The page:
Thursday, May 20, 2021

2021.05.20 Hopewell @Home ▫ Luke 18:18–34

Read Luke 18:18–34

Questions from the Scripture text: Who speaks to Jesus in Luke 18:18? What does he call Him? What does he ask Him? What does Jesus ask him in response (Luke 18:19)? What does Jesus say about this? What does He say the man knows (Luke 18:20)? What commandments does Jesus specifically mention? What does the man say about these commandments (Luke 18:21)? How much does Jesus say this man lacks (Luke 18:22)? What does Jesus tell him to do? Where does Jesus say he will have what? What is the ultimate command in verse 22? How does the man respond in Luke 18:23? Why? What did Jesus see in Luke 18:24? What does He say? What two things does Jesus compare in Luke 18:25? Which does He say is easier? What do those who hear ask (Luke 18:26)? What does Jesus say about possibilities in Luke 18:27? Who speaks in Luke 18:28? With what command does he begin? What is it that he wants Jesus to see? What does Jesus acknowledge people might leave—for the sake of what (Luke 18:29)? What will such a person receive (Luke 18:30)? When? And what else, when else? Whom does Jesus now take aside in Luke 18:31? Where does He tell them that they are going? What will be accomplished there? What six things will happen to Him (Luke 18:32-33)? Then what will He do (verse 33)? How much of this do they understand (Luke 18:34)? How many ways does verse 34 tell us about this?

Whether it was his net worth, or his net-worthiness, the ruler in this passage was sure that he could bankroll whatever it took to obtain eternal life. He was calling Jesus “Good” (Luke 18:18-19) not because he thought Jesus to be perfectly morally righteous, but because he thought Jesus to be a whole lot like himself. 

The ruler’s problem isn’t that he didn’t know the words of the standard (Luke 18:20); it’s that he thought he was doing a good job of keeping it (Luke 18:21). But the one thing he lacked (Luke 18:22a) was actually everything: Christ Himself (end of verse 22). 

What do you get for the man who has everything? The eye-opening reality that without Jesus, that man has nothing. Thinking that we have moral riches is even harder to overcome than having hearts that cling to earthly riches (Luke 18:23-25).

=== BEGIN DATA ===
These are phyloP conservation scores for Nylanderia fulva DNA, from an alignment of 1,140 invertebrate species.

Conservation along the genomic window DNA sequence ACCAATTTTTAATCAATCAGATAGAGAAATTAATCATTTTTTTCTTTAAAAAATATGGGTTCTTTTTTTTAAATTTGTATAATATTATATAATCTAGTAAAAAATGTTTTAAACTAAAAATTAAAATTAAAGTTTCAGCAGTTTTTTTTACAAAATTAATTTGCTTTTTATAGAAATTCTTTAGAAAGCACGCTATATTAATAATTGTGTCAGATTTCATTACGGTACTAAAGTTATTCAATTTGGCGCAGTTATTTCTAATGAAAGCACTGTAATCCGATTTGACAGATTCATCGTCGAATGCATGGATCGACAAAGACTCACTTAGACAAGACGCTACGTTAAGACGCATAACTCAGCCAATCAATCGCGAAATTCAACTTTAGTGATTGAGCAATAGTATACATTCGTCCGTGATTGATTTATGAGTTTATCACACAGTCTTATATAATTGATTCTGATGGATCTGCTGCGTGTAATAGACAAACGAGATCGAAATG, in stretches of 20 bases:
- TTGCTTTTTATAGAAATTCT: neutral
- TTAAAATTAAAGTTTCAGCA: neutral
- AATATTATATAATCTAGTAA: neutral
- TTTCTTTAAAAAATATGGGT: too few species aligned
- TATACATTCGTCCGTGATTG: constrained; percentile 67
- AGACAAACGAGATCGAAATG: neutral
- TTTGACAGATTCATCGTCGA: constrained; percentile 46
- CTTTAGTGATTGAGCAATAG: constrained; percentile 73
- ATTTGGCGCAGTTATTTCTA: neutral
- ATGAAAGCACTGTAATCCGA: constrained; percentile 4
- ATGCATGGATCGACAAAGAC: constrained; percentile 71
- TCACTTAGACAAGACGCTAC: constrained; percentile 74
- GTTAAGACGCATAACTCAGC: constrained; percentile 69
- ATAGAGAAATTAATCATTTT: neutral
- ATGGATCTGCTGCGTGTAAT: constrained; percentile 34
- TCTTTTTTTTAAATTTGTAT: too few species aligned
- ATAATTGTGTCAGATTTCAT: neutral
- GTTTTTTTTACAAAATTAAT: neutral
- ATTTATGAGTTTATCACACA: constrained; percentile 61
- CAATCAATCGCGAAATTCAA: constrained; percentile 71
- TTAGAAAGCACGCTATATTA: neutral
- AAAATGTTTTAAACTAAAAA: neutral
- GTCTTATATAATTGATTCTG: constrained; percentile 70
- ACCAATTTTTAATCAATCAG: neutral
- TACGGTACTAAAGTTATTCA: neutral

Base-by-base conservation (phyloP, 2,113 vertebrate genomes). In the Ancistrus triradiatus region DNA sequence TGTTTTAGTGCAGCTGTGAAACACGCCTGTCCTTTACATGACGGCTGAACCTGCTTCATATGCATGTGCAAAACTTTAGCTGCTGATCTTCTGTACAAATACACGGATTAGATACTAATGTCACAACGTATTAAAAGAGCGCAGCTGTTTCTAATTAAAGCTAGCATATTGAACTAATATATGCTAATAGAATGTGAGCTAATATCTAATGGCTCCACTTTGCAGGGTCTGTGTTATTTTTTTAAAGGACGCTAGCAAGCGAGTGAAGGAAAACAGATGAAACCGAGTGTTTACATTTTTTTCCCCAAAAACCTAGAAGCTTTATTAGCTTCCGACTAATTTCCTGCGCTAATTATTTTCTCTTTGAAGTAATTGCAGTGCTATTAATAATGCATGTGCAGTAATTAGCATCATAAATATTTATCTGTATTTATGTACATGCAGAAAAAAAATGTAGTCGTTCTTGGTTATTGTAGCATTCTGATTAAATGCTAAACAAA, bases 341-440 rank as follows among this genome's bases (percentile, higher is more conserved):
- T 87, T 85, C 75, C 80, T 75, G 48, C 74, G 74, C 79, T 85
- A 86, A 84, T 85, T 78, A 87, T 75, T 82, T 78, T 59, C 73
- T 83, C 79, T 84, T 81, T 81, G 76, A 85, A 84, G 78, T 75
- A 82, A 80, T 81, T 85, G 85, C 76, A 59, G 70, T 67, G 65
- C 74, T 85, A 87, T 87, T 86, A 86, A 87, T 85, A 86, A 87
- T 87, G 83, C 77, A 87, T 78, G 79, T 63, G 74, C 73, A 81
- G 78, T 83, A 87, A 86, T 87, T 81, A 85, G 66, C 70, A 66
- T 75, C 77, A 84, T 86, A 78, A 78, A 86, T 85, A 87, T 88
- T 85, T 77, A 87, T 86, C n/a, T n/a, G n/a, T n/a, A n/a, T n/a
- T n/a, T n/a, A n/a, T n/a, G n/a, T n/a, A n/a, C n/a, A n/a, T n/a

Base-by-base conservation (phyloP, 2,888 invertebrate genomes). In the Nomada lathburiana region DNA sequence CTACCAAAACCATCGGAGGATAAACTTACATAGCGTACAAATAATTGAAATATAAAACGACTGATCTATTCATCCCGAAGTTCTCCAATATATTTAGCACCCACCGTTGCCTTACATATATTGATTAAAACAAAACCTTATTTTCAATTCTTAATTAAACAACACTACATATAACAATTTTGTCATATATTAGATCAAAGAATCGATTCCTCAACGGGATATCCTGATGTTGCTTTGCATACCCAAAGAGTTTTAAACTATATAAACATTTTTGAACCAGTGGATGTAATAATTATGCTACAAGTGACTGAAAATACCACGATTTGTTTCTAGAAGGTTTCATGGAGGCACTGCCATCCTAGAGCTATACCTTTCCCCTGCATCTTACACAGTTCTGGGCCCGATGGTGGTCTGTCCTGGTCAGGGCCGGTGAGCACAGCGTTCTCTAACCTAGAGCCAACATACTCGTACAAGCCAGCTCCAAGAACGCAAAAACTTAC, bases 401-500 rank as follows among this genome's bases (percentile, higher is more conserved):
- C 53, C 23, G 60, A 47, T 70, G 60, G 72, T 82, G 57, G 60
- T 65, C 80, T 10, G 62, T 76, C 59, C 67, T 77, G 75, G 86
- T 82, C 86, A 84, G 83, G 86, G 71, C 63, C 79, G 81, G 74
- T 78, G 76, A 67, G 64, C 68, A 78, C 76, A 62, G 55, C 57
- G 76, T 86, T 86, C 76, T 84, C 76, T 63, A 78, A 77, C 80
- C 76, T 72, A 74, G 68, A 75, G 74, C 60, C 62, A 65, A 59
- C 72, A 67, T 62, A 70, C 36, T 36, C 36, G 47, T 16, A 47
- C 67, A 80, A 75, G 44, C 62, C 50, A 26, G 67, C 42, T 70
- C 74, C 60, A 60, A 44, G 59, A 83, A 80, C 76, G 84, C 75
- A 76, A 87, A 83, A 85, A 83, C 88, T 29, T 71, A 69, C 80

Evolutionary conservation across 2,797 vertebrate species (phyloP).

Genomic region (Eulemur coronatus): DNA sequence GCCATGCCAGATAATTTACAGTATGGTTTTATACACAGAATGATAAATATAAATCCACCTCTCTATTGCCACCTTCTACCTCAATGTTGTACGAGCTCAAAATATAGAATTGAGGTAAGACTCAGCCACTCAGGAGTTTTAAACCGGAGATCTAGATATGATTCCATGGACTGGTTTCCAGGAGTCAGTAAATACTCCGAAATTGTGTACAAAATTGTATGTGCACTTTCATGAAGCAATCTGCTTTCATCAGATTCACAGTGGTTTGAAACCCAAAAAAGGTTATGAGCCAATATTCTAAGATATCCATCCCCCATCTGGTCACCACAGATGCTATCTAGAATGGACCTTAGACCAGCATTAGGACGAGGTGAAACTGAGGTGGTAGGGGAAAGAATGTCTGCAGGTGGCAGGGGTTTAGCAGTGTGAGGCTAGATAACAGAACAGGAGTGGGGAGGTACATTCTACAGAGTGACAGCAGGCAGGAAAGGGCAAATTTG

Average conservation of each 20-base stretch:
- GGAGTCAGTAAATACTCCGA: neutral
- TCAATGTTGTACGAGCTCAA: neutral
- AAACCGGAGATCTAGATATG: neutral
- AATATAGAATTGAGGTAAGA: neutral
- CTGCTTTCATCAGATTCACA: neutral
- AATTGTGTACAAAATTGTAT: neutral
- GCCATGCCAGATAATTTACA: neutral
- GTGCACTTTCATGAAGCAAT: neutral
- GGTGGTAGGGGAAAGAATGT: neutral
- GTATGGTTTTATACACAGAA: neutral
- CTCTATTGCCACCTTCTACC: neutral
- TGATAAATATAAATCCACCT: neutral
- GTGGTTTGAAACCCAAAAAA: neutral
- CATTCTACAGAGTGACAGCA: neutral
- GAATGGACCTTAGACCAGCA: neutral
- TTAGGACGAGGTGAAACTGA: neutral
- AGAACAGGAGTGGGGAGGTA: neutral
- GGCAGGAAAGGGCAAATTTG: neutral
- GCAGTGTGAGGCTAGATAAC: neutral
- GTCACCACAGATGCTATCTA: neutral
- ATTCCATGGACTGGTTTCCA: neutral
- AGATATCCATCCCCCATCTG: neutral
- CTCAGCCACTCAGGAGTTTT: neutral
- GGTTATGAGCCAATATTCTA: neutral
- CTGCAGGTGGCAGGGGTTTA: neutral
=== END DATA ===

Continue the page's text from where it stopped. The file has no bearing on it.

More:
And this way of thinking even infects disciples. Peter has understood that Jesus is what you need (Luke 18:28). But by Christ’s response in Luke 18:29-30, we see that Peter thinks that they are being rewarded for coming out on the losing end. But, giving up a giant pile of worthlessness in order to have Christ instead doesn’t just get you treasure in heaven (Luke 18:22) in the age to come, but treasure in heaven and earth, both now and forever (Luke 18:30).

It’s just hard for our sin-clouded hearts to appreciate what Scripture says must be done to save us, and how we’re totally unable to accomplish the slightest particle of it. So, when Jesus tells them what He has to do in the clearest possible words (Luke 18:31-33), they still can’t understand what He is talking about (Luke 18:34). Even disciples like Peter can have fits of the same self-righteous thinking as the unconverted young ruler—the kind of thinking that makes us unable to comprehend what true riches are in this life and the next. True wealthiness is to count everything else loss for the gain of having Christ! And then realizing that since we have Christ, literally everything is ours in that it is being employed by God for us, who are joint-heirs-with-Christ of all things.

In what situations do you tend to feel like God should really pay you back for how well you’ve done? In what situations have you felt that you’ve lost something valuable in order to belong to Christ or follow Him? In that situation, how have you really lost nothing and gained everything?

Suggested Songs: ARP16A “Keep Me, O God” or TPH508 “Jesus, Priceless Treasure”

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